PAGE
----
Sources

The history of science fiction fandom is fairly well documented.  Fortunately many of the early figures survived long enough to tell their stories.  Unfortunately, many of the original fan publications have been lost, or are preserved only in university library collections.  They were often fragile mimeographed sheets to begin with, and were acquired to be read rather than collected.

I’m fortunate to have collected over the years complete or nearly complete runs of several of the key fanzines.  Wherever possible, I’ve drawn directly from these sources for the material on this site.  They include:

Science Fiction Digest / Fantasy Magazine (September 1933 – January 1937
The Fantasy Fan (September 1933 – February 1935)
Fanscient (September 1947 – Spring 1951)
Fantasy Commentator (Volume 1, spanning December 1943 – Fall 1946)
IF! (January, 1949)

The original correspondence and manuscripts found on the site (here and elsewhere) have been sourced from various university libraries.  Deep thanks are due to the very helpful Research Assistants and Librarians who aided in this search.

Lloyd Eshbach Collection, from the Special Collections Research Center, Samuel Paley Library at Temple University, Philadelphia, PA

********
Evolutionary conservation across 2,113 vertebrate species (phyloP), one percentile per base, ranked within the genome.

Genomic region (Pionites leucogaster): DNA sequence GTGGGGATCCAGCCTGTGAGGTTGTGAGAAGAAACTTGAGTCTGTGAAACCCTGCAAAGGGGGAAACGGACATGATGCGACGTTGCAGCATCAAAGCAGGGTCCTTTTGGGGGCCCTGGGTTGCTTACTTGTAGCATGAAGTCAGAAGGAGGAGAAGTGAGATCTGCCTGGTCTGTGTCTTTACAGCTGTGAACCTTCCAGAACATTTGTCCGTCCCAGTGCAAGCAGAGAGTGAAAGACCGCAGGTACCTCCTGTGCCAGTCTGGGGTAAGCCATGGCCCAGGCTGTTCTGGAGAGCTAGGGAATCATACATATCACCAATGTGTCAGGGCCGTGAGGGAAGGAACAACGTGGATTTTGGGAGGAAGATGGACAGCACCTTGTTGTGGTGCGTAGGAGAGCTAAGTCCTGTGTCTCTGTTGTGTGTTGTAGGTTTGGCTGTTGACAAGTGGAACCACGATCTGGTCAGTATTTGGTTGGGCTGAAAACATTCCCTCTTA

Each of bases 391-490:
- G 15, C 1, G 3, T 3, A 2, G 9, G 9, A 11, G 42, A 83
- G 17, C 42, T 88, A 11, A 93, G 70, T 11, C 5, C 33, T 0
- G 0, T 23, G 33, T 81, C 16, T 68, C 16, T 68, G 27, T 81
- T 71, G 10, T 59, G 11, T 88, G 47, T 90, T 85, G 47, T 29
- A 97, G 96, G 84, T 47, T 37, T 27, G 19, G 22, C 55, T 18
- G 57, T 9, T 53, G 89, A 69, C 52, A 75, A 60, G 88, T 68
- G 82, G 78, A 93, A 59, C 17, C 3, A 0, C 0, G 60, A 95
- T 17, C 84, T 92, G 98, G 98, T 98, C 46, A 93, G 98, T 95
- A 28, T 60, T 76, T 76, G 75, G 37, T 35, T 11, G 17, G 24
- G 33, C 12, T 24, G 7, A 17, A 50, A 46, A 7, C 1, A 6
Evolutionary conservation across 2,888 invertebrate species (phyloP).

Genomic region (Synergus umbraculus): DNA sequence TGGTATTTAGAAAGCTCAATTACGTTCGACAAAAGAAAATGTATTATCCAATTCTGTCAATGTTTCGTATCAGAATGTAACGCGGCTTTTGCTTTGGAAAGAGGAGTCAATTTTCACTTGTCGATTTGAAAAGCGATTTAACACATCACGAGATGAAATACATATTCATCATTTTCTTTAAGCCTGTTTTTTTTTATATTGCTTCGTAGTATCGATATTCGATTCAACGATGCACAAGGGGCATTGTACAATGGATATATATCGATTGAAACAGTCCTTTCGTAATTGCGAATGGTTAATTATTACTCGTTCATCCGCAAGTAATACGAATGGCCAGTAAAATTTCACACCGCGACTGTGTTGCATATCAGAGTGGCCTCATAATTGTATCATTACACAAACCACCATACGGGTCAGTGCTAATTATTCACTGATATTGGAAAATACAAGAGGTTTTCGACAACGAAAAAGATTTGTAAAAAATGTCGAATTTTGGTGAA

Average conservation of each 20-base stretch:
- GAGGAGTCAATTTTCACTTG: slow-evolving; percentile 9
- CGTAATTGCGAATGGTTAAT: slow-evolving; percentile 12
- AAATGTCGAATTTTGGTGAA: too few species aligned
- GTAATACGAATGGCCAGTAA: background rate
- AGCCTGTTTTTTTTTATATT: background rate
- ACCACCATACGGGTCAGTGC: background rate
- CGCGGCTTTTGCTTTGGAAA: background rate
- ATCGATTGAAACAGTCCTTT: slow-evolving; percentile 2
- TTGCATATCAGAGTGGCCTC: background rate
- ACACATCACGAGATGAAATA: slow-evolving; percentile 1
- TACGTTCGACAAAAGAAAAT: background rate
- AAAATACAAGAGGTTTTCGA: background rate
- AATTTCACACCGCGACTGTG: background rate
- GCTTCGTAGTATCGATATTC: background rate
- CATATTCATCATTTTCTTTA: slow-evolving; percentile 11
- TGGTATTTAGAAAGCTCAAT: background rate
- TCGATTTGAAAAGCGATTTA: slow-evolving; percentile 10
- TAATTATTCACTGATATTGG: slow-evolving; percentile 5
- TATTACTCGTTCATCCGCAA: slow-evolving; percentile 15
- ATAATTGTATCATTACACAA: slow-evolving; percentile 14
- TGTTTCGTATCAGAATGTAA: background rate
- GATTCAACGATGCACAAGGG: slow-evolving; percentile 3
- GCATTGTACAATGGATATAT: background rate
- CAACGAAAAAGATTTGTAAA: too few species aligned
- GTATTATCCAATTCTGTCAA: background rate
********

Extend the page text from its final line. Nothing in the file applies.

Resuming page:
Otto Binder and Sam Moskowitz Collections, from the Cushing Memorial Library and Archives, Texas A&M University, College Station, Texas

In an online article in Tangent, author, editor, collector and sci-fi historian extraordinaire Robert Weinberg wrote the story and published images of the one-of-a-kind bound volumes of Cosmos that were created for the five original editors.  His wonderful article can be found here.

I’ve also used several books to source the history of these publications and piece together the overall story.  The principal works I’ve referred to are:

The Immortal Storm by Sam Moscowitz, Hyperion Press, 1974
(The original publication of this was in Vol 1 of Fantasy Commentator)

The Gernsback Days by Mike Ashley and Robert A.W. Lowndes, Wildside Press, 2004

Tales of the Time Travelers, John L. Coker, III, editor, Days of Wonder Publishers, 2009
(One of 26 limited edition copies)

The Man from Mars – Ray Palmer’s Amazing Pulp Journey by Fred Nadis, Jeremy P. Tarcher/Penguin, 2013

All Our Yesterdays by Harry Warner, Jr., Advent:Publishers, Inc., 1969

Some photographs on this site are from the collection of Robert A. Madle and are used with his kind permission.

The documentary film The Sci-Fi Boys is a must-see for any fan of the genre, and in particular shows the disproportionate impact of “superfans” such as Forry Ackerman.

Internet sites have also been helpful, especially isfdb.org… and, yes… Wikipedia.

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